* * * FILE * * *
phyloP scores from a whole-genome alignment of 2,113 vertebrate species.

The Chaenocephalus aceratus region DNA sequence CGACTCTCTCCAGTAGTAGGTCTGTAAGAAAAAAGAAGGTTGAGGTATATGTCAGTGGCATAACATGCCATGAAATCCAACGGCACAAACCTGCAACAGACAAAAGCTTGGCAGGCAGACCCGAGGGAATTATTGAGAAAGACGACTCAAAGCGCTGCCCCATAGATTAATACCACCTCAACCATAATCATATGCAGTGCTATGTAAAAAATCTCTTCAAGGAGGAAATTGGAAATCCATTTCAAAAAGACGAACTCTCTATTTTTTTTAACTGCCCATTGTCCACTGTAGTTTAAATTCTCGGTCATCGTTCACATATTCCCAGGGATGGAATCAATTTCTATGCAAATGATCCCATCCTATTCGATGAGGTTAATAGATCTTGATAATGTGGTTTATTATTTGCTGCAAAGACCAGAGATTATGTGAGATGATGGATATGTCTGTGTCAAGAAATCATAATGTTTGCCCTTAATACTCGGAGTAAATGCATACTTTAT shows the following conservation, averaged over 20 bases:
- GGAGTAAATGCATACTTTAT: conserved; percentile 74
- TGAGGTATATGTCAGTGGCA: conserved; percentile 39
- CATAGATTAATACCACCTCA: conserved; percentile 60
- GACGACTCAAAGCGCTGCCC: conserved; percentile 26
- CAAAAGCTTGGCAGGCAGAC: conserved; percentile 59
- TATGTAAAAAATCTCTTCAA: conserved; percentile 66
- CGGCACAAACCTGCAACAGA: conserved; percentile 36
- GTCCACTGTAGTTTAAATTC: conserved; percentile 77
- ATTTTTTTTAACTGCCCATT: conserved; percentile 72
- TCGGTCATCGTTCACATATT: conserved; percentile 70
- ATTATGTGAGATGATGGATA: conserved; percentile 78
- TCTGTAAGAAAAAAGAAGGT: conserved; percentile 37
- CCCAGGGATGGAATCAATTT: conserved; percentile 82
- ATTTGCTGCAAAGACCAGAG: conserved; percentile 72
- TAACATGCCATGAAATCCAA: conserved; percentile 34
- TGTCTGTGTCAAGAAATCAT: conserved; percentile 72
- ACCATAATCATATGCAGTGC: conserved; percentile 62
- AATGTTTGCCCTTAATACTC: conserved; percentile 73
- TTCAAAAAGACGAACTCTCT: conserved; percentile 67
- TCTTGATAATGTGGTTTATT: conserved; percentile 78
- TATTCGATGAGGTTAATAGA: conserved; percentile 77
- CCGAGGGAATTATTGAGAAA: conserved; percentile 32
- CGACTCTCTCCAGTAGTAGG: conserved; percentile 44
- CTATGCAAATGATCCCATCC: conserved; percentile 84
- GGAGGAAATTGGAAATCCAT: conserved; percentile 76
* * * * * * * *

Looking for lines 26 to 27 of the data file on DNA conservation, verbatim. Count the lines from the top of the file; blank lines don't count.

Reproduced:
- CTATGCAAATGATCCCATCC: conserved; percentile 84
- GGAGGAAATTGGAAATCCAT: conserved; percentile 76